As you may have noticed in my activities with Angel Hearts, I love to dance. I am not professionally trained, but I love learning and performing idol dances and ParaPara. When I was little I really wanted to be a dancer, but I was never allowed to take lessons. When I started cosplaying, I fell in love with the character Kitty-N, a pink and white dancing catgirl idol from Bust A Move (Bust A Groove in the US). I loved her so much that when I cosplayed her, I was inspired to try learning all of her dance moves as well. Some of it was too difficult for someone with no dance experience, but I managed to learn a few of her combos and performed them on stage during cosplay Masquerades. Little did I know, that was only the beginning!
In 2000 I started listening to J-pop, and then a friend introduced me to ParaPara, a synchronized club dance which was having a comeback in Japan. I started learning every dance I could, both J-pop and ParaPara, and it became a sort of daily workout for me. In fact, even though ParaPara has long gone out of style, I still use my ParaPara Paradise DVDs as my default daily workout (although if there’s a performance coming up, I will practice whatever songs are in the show). Remember those 80’s aerobics videos? Ok, maybe I just dated myself, but ParaPara Paradise is kind of like a Japanese version of aerobics videos to me. There are seven volumes, each a little under an hour, so it’s a fun way to stay in shape.
My friends used to joke that I was a dancing machine and that my natural state of being was dancing. I’ve gotten pretty quick at learning dances, so I’d like to share some tips for those who are interested in learning idol and ParaPara dances and are just starting out.
*Tips for Learning Dances*
- Find good reference videos. Ok, this may be kind of obvious, but it’s worth mentioning. Some J-pop groups release Dance Shot Versions of their music videos. A lot of K-pop groups take this a step further and release dance studio practice videos. THE IDOLM@STER game has a built-in “Long Camera” that lets you zoom out to view full dances. Sometimes though, you don’t have a choice but to gather as many videos as you can of a routine and piece it together. Don’t forget also that sometimes a close-up version can be helpful for seeing hand gestures and other small movements, like winks! ParaPara videos are already set up as instructional videos, so you’re good to go. If you’re using a video off YouTube, you can use a site like Keep It! to save the videos to your hard drive.
- Reverse your video. For this, I like to use VLC Media Player. It is hands down the best player to help you learn dances. You can mirror a video by going to Tools > Effects and Filters (ctrl+E). Click on the Video Effects tab, then the Geometry tab, and then check the box that says “Transform”. In the drop-down box, choose “Flip horizontally”. The new version of VLC even remembers this setting so you don’t have to keep resetting it every time you open VLC (because of this, I use VLC for practicing dances and Media Player Classic for watching everything else, so I don’t have to keep changing the settings). Now the video is flipped so you can just copy the moves without having to think too hard which direction you need to move! The only thing that can get confusing for me is circles, since I tend to think of them as “clockwise” or “counterclockwise”, and it will be backwards if you reverse the video. Sometimes I will un-mirror the video just to check that I’m moving in the right direction.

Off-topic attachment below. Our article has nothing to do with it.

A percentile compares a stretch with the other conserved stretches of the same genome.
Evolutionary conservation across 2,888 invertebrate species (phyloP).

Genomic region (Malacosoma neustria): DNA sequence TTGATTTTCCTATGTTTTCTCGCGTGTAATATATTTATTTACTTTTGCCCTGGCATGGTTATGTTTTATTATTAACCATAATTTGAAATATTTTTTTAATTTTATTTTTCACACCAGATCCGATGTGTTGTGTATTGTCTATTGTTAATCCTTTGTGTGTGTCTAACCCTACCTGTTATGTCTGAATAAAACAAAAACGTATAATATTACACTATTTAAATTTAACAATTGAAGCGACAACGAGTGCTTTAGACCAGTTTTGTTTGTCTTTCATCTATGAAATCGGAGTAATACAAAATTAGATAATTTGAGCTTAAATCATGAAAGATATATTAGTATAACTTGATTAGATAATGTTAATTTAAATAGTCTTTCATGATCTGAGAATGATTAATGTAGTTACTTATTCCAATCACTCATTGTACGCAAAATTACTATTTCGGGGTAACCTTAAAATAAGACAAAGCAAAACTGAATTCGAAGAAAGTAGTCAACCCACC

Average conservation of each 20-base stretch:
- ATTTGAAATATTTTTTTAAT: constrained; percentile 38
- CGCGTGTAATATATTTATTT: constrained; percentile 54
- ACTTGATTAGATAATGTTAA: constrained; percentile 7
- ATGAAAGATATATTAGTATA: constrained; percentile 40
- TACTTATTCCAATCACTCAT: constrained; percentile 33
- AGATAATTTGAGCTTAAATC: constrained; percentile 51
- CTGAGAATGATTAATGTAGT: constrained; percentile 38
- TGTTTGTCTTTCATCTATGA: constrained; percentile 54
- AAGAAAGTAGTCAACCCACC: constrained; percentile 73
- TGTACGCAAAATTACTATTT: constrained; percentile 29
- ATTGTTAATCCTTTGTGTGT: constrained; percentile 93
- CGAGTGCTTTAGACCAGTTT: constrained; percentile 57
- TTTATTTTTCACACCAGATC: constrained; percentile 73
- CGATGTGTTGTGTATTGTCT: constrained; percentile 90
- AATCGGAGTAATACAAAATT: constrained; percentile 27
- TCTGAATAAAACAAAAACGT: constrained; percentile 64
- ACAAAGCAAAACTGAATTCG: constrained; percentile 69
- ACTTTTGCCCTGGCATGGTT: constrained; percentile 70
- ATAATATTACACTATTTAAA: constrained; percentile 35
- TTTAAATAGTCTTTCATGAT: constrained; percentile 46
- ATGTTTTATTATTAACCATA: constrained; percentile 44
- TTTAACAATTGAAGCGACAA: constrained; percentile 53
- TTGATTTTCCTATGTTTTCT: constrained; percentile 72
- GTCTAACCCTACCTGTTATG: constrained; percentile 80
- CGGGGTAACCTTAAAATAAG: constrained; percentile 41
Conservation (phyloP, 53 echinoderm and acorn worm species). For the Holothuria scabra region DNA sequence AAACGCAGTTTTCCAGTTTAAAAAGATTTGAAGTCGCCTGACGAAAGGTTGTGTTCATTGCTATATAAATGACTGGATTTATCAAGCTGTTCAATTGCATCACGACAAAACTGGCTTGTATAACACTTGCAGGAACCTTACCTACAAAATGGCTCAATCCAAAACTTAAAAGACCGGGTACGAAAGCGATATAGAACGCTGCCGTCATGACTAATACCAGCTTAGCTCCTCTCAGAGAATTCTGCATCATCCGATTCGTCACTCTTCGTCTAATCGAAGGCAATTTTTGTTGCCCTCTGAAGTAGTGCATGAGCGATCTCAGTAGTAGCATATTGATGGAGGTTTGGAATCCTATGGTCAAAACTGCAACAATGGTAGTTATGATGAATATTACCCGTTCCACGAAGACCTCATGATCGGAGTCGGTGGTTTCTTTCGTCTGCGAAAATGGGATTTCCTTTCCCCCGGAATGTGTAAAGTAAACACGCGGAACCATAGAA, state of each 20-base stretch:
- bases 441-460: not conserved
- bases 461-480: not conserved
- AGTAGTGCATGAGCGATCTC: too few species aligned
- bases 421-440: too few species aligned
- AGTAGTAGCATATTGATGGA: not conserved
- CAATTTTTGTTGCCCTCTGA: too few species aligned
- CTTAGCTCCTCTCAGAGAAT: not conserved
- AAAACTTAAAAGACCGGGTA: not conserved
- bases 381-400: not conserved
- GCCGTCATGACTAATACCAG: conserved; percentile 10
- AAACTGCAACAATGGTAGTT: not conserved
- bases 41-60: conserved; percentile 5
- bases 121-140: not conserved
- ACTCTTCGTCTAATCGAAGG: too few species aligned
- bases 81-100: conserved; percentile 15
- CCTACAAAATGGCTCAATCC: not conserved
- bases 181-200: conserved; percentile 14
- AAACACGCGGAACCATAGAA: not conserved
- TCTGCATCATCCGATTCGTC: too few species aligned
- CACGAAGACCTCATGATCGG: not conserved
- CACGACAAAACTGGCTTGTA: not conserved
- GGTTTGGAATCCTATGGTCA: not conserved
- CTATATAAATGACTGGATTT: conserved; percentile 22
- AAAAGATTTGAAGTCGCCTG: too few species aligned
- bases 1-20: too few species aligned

Of course, if you want to use a video editor to permanently mirror your video, that is a good option too. You can then share the video without having to worry whether or not everyone has VLC.
- Slow it down. Slowing your video down makes it a lot easier to see complicated moves and follow along when you’re just learning. VLC will allow you to change the playback speed to whatever you wish. They’ve changed the interface a few times, but in the latest version for Windows, you can control the speed easily if you make sure you have the Status Bar showing (under View). In the bottom right of the player there is a box that says “1.00x”. Click on that and a little window will pop up where you can change the speed. The arrows will change the speed in set increments, or you can move the slider wherever you want. Hit “1x” to go back to normal speed. Typically when I am first learning a song, I will slow it to 67% (one arrow click). If I’m really having trouble with a section, I will slow it to 50%. When I’m feeling confident that I can follow along at 67%, I will go back to normal speed. If the song is really fast, sometimes I need to practice for a while at 80% or 85% before I can turn it back up to full speed.